Fantasy Fun Delights Us in Julie Bunny Must Die

WINTER PARK — Adam Chase is a cartoonist with a passion for his favorite creation, Julie Bunny. Yes, Julie truly is a bunny — but Julie is also an spy who takes on exotic missions around the world, facing plenty of dangerous situations and crafty villains.

While Adam clearly has a passion for these fantasy adventures, his independent comic book “Julie Bunny: International Spy” isn’t selling out. But that may be the least of his problems. With a girlfriend to keep happy and a demanding boss at the ad agency he works at, Adam finds the pressures of the real world are taking up an inordinate amount of his time.

It doesn’t help that his imaginary characters want as much of his attention as they can get, too.

Julie Bunny Must Die!, a newly revised version of the musical by Ned Wilkinson, is one of six new shows premiering this weekend at the 7th Annual Florida Festival Of New Musicals, now being held at Winter Park Playhouse. This comedic show, with book, lyrics and music by Wilkinson, is a clever look at the artistic process, and the challenges that artists face when their fantasy world collides with the real one.

What Is Julie Bunny Must Die?

The musical has a delightful comedic approach. Opening with Adam knee-deep in yet another issue of Julie Bunny: International Spy, his characters — Julie and the villainous Chef Albertson, who wants to cook her up — help establish how Adam’s creative process works. Adam’s passion is to draft and sell these independent comic books, but reality keeps intruding.

His girlfriend Lindsay is facing her own job pressures and needs more of Adam’s time and attention. His boss, Mr. Bradford, wants Adam to design the logo for a major new client before another ad agency lands the account. And to top it off, on the weekend when Adam is supposed to be creating that logo, he gets an invitation to a “Furries” convention. Furries are folks interested in anthropomorphic animals or animals with human qualities, who often create and dress up as their own animal character. Adam is offered a table to sell his Julie Bunny comics there, and it’s an opportunity that the cartoonist Adam simply can’t resist — even if it means playing dodgeball with Mr. Bradford and Lindsey. The pressure is on.

The first act of Julie Bunny Must Die, which was performed at the Playhouse on Friday, is a fun mix of snappy tunes and a smart plotline. The five member cast does an excellent job bringing the show to life.

Evan Rumler plays the increasingly overwrought Adam and fully captures how challenging it is balancing your artistic ambitions with daily pressures. Hannah Laird has a blast playing the very opinionated and animated Julie Bunny. Jandrea Novak as Adam’s girlfriend, Vince Wingerter as the Furries Convention organizer and Todd Allen Long as both Chef Anderson and Mr. Bradford round out a talented cast, both for their comedic skills and their glorious vocal talent.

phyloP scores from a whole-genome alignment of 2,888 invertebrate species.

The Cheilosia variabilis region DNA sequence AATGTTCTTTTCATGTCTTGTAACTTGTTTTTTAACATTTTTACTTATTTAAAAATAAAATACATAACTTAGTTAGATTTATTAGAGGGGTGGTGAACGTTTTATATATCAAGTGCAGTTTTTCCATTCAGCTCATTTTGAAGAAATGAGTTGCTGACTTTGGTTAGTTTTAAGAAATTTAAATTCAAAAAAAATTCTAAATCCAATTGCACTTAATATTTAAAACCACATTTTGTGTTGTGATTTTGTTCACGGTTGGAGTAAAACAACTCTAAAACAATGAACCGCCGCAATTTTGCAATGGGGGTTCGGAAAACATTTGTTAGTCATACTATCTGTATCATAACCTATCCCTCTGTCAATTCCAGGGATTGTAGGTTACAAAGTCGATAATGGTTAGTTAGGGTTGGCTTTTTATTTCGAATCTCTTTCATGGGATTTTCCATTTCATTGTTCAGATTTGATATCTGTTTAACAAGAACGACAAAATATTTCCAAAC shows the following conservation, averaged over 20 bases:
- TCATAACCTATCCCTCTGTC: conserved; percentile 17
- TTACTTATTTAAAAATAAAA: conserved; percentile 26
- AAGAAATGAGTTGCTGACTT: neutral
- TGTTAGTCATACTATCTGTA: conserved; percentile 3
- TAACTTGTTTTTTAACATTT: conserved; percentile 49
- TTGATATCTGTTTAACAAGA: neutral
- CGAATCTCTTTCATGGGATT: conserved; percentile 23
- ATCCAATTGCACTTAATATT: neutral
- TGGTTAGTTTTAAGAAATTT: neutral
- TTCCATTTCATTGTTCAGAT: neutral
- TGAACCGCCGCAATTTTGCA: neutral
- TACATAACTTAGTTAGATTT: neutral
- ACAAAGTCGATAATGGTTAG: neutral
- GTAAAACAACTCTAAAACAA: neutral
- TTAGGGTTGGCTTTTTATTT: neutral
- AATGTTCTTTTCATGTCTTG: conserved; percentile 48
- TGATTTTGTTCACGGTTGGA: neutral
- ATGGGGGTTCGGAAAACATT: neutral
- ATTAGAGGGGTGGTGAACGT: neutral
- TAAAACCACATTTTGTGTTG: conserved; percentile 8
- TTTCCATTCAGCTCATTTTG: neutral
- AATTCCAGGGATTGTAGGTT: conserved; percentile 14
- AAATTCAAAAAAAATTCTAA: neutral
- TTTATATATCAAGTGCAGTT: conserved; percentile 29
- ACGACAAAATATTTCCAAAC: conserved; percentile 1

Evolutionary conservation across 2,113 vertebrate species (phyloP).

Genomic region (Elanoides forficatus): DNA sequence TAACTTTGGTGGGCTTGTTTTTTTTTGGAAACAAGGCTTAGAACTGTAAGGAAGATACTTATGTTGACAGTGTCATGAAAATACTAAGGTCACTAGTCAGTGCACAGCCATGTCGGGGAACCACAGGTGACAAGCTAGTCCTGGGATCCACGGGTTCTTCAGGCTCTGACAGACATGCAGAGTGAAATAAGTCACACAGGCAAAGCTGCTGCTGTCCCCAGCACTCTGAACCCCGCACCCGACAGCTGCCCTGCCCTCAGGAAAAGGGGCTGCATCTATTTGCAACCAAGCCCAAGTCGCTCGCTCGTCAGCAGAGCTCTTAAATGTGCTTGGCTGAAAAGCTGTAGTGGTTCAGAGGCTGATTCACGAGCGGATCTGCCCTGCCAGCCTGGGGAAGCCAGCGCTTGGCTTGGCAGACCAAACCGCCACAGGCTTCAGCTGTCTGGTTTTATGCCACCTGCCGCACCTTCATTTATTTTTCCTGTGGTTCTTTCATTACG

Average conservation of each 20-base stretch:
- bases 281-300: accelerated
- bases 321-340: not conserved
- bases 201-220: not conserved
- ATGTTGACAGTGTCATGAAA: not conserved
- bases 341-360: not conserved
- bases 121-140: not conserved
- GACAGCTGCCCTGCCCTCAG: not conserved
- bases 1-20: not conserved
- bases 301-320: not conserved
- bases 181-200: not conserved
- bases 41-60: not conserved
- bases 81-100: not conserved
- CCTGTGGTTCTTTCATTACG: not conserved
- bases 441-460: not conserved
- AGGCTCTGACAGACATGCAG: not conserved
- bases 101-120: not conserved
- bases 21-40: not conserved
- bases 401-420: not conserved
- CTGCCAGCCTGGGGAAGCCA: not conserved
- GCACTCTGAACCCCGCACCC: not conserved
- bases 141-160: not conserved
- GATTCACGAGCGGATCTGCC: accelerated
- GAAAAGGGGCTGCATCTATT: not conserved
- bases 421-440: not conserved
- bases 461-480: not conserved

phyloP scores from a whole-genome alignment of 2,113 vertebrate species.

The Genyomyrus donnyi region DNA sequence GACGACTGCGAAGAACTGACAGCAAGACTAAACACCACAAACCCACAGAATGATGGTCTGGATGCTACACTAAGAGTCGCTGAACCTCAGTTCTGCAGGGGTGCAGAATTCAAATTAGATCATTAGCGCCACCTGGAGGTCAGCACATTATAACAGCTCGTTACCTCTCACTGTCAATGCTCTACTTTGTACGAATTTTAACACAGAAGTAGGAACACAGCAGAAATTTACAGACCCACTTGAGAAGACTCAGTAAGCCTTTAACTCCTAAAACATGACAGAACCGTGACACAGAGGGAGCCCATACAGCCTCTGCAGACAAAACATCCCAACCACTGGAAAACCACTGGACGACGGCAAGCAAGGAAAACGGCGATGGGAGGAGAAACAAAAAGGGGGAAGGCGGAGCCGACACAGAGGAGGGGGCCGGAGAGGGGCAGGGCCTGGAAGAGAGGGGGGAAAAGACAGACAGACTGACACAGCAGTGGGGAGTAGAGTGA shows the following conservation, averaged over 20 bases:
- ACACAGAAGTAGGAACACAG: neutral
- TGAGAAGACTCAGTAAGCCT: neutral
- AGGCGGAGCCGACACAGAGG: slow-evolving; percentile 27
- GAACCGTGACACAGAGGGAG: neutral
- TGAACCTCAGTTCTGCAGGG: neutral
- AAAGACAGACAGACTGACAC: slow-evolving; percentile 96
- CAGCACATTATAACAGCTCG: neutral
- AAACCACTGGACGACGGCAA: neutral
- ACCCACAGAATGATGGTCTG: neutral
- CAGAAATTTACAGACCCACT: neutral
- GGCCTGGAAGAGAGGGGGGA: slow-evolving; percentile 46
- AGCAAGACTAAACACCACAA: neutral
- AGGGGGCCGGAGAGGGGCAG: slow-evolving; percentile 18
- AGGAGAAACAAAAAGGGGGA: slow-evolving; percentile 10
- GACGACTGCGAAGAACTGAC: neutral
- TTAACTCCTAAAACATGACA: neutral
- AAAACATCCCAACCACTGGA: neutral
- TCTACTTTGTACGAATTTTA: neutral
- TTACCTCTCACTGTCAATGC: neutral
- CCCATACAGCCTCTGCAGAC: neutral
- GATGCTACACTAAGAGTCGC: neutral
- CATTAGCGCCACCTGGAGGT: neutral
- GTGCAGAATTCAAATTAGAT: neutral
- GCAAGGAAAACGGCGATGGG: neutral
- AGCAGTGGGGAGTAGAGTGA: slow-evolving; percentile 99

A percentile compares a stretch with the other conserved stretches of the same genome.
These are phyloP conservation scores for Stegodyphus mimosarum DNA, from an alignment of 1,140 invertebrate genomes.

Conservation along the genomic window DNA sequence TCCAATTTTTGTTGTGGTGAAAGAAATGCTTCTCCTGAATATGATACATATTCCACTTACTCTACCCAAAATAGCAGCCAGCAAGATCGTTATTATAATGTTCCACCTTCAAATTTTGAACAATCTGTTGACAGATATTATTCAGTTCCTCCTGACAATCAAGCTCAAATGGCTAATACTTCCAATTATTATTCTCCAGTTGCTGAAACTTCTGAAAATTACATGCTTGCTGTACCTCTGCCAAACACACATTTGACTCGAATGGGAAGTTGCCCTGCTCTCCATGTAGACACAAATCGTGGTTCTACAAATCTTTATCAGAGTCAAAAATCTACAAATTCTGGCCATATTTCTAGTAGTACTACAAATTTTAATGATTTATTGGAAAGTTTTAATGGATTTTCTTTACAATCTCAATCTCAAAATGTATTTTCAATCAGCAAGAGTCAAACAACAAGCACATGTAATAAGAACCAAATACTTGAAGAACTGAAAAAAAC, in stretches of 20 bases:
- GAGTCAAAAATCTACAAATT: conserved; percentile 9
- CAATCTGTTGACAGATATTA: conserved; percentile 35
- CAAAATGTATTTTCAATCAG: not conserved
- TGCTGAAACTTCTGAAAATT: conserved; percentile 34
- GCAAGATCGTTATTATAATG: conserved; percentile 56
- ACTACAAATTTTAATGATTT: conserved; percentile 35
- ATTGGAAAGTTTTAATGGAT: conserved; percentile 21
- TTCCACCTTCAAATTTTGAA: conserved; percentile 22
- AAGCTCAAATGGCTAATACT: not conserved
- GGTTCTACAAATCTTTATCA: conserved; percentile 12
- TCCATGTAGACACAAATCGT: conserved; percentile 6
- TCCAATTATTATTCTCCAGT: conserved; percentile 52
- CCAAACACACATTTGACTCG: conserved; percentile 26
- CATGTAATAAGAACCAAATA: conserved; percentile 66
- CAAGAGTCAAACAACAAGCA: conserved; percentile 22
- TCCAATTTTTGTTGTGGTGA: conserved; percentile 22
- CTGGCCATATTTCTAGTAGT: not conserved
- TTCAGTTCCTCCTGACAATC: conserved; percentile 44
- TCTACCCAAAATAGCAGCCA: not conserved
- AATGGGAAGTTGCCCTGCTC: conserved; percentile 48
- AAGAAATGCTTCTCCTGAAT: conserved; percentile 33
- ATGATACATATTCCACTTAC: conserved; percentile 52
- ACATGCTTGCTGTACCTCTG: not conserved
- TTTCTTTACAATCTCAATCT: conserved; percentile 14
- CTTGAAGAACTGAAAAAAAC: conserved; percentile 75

Wilkinson is a familiar figure at The Winter Park Playhouse, where he works with the theatre’s musical director Christopher Leavy to provide live music to their productions. His story of the clash between our artistic visions and the need to focus on life’s hassles is intriguing enough to make anyone want to see the full show once it’s been completed.

Julie Bunny Must Die will be performed again on Saturday at 5 p.m. and is definitely worth catching. Be sure to stay for the talkback session afterwards, when the cast and playwright/composer will be on hand to get feedback from the audience.

What is the Festival Of New Musicals?

The 7th Annual Florida Festival of New Musicals was first launched in 2018, created to advance and elevate the original American art form of musical theater by fostering the development of new musicals. The Playhouse, which frequently brings in brand new musicals making their Central Florida debut, also aims to boost the artistic growth of theater writers and composers.

This four-day event will showcase six new musicals currently in the development stage. The Festival also enables the writers and composers to get exposure to not only the public, but the news media and to regional theater producers and directors.

A one-hour version of each chosen musical gets fully read and sung concert-style, without staging, by professional actors and musicians.             

Where Can I See The Festival Of New Musicals?

The 7th Annual Florida Festival Of New Musicals is being held now through Sunday at the Winter Park Playhouse, 711 Orange Ave. in Winter Park. 

Tickets cost $10 per show and a 6-show “Festival Fun Pass” is available for $50. To purchase tickets, get the Festival schedule and receive more information, visit online or call the Box Office at 407-645-0145. 

Michael Freeman is an Orlando journalist, playwright and author of the terrifying book “Bloody Rabbit”. Contact him at

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